Definition & Principles
Environmental Conflict Resolution (ECR) is defined as third-party assisted conflict resolution and collaborative problem solving in
the context of environmental, public lands, or natural resources issues or conflicts, including matters related to energy,
transportation, and land use. The term "ECR" encompasses a range of assisted negotiation processes and applications. These processes
directly engage affected interests and agency decision makers in conflict resolution and collaborative problem solving. Multi-issue,
multi-party environmental disputes or controversies often take place in high conflict and low trust settings, where the assistance
of impartial facilitators or mediators can be instrumental to reaching agreement and resolution. Such disputes range broadly from
administrative adjudicatory disputes, to civil judicial disputes, policy/rule disputes, intra- and interagency disputes, as well as
disputes with non-federal persons/entities. ECR processes can be applied during a policy development or planning process, or in the
context of rulemaking, administrative decision making, enforcement, or litigation and can include conflicts between federal, state,
local, tribal, public interest organizations, citizens groups and business and industry where a federal agency has ultimate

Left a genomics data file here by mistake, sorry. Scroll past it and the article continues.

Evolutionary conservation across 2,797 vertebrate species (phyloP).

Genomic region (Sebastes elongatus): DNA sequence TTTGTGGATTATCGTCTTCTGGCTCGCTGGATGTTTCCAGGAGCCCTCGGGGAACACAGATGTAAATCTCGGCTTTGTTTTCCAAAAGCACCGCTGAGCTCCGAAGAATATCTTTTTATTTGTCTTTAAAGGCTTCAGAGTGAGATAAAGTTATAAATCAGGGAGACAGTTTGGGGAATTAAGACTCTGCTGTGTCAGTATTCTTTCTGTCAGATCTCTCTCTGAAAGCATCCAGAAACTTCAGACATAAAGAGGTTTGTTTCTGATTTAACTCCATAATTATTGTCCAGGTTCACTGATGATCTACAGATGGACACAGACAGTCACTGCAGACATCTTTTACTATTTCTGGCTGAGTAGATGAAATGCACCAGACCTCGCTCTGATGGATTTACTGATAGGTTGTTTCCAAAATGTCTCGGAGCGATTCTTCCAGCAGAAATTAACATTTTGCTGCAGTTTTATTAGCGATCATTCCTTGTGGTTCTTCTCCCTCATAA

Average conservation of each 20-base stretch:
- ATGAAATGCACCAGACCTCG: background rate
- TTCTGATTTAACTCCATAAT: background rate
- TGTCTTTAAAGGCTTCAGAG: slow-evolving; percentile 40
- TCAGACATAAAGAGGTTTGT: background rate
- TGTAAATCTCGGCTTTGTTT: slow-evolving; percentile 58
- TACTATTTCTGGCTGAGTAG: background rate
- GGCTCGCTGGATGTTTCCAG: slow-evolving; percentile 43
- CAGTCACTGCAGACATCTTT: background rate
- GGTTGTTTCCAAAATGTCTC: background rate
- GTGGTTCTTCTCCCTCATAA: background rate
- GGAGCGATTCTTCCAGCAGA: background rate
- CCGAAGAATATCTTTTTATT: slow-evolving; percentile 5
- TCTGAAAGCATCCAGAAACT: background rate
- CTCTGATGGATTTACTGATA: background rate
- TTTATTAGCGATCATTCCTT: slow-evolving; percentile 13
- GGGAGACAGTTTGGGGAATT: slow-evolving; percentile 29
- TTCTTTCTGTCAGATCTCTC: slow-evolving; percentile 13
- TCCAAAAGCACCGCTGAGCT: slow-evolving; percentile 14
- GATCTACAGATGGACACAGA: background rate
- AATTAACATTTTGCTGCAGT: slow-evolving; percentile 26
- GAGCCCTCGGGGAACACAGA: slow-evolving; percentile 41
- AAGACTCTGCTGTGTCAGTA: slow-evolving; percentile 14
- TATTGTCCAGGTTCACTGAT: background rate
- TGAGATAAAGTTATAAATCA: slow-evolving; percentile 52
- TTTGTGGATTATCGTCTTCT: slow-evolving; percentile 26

responsibility for decision-making.
Confirm willingness and availability of appropriate agency leadership and staff at all levels to commit to principles of engagement;
ensure commitment to participate in good faith with open mindset to new perspectives.
Balanced, Voluntary Representation
Ensure balanced inclusion of affected/concerned interests; all parties should be willing and able to participate and select their
Engage with all participants in developing and governing process; including choice of consensus-based decision rules; seek
assistance as needed from impartial facilitator/mediator selected by and accountable to all parties.
Seek agreement on how to share, test and apply relevant information (scientific, cultural, technical, etc.) among participants;
ensure relevant information is accessible and understandable by all participants.
Participate in the process directly, fully, and in good faith; be accountable to all participants, as well as agency representatives
and the public.
Ensure all participants and public are fully informed in a timely manner of the purpose and objectives of process; communicate
agency authorities, requirements and constraints; uphold confidentiality rules and agreements as required for particular proceedings.
Ensure timely decisions and outcomes.
Ensure decisions are implementable consistent with federal law and policy; parties should commit to identify roles and
responsibilities necessary to implement agreement; parties should agree in advance on the consequences of a party being unable to
provide necessary resources or implement agreement; ensure parties will take steps to implement and obtain resources necessary to